News
06.08.2005
The Next Dimension
CAD enters another dimension, with two new modeling approachessbuilding information modeling (BIM) and parametric modeling (PM))that offer better design, analysis, and management capabilities. Are architects ready to make the leap? Clay Risen finds out

CAD enters another dimension, with two new modeling approachessbuilding information modeling (BIM) and parametric modeling (PM))that offer better design, analysis, and management capabilities. Are architects ready to make the leap? Clay Risen finds out.

Joe MacDonald, an associate professor at the Harvard Design School teaching CATIA and principal of his own firm, Urban A&O in New York, used CATIA to design the Wave Workstation

Despite significant changes wrought by computer-aided design (CAD), blueprints and drafting pencils still define much of the architectural practiceelargely because software has yet to provide an easy, standardized way to translate complex renderings into practical plans. But that may be about to change. Along two different fronts, software has gone a long way in recent years toward merging design and execution: parametric modeling (PM), which tracks and integrates design parameters set by the user; and building information modeling (BIM), which integrates building schedules, databases, and budgeting software into 3-D modeling. And while the day when PM and BIM comprise the industry standard is a long way off, they are already redefining the cutting edge of the practice.

Last fall, Gehry Technologies, a spinoff of Gehry Partners, shipped the first order of its long-awaited Digital Project, an adaptation of Computer-Aided Three-dimen-sional Interactive Application (CATIA), the PM software Gehry has used on projects like the Guggenheim Bilbao and Disney Concert Hall. Meanwhile, AutoDesk is aggressively marketing Revit, its BIM software package, having gained great publicity after Skidmore, Owings & Merrill announced its use of the program in its work on the Freedom Tower.

It's funny because a year ago, a lot of us in the industry were saying we couldn't wait for this to happen,, said Campbell Hyers of Control Group, an IT consulting firm that works heavily with architecture firms. A lot has happened in a year. This is long overdue.. Parametric modeling responds to a long-standing problem with CAD. While visualization tools, such as Maya, are great for form-finding, they are unable to generate the precise measurements needed to convert complex models into buildable plans. For that, architects must export their work into an engineering program, such as Rhino, then into AutoCAD to produce project documents. Not only is this process inefficient, but it almost guarantees that information will be lost along the way.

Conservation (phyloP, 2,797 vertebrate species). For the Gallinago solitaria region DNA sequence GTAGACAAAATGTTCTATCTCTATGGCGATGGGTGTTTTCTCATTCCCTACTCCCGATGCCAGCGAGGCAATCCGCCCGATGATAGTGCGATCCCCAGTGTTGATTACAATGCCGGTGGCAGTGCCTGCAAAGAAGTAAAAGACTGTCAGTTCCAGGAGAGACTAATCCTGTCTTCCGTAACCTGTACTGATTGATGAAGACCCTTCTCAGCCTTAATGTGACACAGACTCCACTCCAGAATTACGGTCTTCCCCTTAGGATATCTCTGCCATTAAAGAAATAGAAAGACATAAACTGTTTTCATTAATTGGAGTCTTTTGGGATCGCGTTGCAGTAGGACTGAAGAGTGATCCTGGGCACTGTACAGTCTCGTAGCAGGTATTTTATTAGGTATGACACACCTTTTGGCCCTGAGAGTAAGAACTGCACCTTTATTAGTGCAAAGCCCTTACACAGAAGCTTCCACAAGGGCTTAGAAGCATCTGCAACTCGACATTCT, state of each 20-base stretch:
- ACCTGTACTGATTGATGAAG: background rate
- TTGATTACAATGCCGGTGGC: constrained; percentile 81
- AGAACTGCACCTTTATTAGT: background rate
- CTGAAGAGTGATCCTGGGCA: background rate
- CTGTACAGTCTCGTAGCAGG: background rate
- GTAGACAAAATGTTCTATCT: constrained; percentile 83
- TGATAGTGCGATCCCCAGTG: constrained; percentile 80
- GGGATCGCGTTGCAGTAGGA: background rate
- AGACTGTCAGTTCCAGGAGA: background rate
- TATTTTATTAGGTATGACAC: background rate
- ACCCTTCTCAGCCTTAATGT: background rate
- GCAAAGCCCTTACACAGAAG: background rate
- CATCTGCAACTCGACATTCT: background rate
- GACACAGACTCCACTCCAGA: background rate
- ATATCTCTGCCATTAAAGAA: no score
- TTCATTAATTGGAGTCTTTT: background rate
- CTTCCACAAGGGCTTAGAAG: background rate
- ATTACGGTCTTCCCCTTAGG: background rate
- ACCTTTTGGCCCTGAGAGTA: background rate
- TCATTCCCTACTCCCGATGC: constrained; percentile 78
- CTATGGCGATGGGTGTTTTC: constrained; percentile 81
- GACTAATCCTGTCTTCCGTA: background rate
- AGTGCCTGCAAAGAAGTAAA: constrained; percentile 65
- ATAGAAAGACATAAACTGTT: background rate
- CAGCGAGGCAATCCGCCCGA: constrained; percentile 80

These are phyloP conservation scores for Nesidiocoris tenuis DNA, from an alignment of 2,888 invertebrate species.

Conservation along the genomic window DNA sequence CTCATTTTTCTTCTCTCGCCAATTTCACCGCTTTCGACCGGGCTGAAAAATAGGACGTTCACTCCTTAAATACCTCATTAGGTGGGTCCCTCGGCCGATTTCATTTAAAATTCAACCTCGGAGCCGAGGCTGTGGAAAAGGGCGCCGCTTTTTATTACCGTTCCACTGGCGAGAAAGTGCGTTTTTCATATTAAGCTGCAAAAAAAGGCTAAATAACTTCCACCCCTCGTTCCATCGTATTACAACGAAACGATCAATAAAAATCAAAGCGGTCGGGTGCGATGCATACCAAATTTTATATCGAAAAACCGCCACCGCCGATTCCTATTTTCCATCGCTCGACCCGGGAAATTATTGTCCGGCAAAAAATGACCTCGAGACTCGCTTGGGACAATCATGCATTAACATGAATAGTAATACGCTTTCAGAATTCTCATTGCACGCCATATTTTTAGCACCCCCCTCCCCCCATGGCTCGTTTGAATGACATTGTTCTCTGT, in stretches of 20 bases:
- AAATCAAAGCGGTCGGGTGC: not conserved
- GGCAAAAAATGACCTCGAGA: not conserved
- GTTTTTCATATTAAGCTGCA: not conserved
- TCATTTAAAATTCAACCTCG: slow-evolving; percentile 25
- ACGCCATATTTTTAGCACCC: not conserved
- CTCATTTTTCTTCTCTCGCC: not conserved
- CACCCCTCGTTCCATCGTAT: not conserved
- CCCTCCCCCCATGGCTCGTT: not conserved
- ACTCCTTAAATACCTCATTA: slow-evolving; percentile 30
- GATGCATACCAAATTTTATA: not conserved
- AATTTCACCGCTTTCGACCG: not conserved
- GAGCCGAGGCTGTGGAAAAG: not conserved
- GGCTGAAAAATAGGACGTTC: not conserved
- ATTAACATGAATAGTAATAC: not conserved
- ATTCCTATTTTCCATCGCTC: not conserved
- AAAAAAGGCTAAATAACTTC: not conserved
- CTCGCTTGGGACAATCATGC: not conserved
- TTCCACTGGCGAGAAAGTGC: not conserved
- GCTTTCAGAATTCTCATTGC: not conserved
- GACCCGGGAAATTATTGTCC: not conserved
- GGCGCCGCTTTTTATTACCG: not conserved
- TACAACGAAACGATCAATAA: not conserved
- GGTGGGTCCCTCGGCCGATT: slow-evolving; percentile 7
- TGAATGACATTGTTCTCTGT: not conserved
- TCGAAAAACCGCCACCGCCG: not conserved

The stereolithography (STL) model viewed in wireframe, can be exported from CATIA at any time during the process to have scale models made on a rapid-prototyping machine, allowing designers to evaluate variations quickly. Any changes will be propagated accordingly throughout the model, a dynamic set of geometric interdependencies.

All of this software hit graduate schools around 1990 and it delivered an unfortunate and unfulfilled promise of complex curves and geometries that in the end proved impossible to build,, said Joe MacDonald, an associate professor at the Harvard Design School and a principal at Urban A&O, a New York firm that uses CATIA. The building industry had no way of managing or making sense of what essentially were just sexy renderings..

Programs with strong parametric modeling capabilitiesswhich, along with CATIA, include Solid-Works and Bentley Systems' MicroStationntake care of all of that in a single environment and, as a result, the impossibly curvy designs rarely seen outside design school crits and Frank Gehry's portfolio will be well within reach of most firms. We are working in an environment that offers a total simulation of a building to the point where, for example, plans and sections mean very little to our design process,, MacDonald said.